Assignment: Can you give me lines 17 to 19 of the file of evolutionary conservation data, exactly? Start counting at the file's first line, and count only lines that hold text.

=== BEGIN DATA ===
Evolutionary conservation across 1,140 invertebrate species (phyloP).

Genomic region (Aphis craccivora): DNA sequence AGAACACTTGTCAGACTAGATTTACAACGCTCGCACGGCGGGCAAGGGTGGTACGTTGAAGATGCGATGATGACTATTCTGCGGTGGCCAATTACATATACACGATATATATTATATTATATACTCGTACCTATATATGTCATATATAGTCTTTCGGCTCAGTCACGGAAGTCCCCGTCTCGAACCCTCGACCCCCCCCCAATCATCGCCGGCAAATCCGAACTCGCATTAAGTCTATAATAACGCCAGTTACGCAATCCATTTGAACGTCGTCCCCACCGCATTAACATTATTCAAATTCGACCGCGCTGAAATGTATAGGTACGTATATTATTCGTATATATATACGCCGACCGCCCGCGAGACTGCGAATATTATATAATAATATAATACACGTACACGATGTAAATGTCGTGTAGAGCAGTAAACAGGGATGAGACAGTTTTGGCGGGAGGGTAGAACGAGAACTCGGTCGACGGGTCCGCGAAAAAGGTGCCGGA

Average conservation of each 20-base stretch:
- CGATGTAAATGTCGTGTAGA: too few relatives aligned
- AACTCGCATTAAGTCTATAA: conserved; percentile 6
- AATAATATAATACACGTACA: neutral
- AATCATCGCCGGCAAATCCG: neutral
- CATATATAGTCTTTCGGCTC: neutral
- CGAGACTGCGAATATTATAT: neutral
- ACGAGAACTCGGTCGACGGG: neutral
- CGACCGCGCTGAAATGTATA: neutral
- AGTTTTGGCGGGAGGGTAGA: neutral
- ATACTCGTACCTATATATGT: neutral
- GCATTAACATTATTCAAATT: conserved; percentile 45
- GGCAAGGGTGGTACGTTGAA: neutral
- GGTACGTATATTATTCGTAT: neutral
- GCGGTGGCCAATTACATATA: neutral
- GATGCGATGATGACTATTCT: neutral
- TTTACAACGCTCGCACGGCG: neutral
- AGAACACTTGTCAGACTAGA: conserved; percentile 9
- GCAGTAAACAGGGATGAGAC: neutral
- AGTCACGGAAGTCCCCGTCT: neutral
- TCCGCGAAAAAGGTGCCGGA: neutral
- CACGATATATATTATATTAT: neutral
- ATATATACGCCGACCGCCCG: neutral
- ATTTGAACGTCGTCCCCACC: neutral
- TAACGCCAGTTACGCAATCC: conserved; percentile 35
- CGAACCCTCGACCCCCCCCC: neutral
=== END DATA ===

- GCGGTGGCCAATTACATATA: neutral
- GATGCGATGATGACTATTCT: neutral
- TTTACAACGCTCGCACGGCG: neutral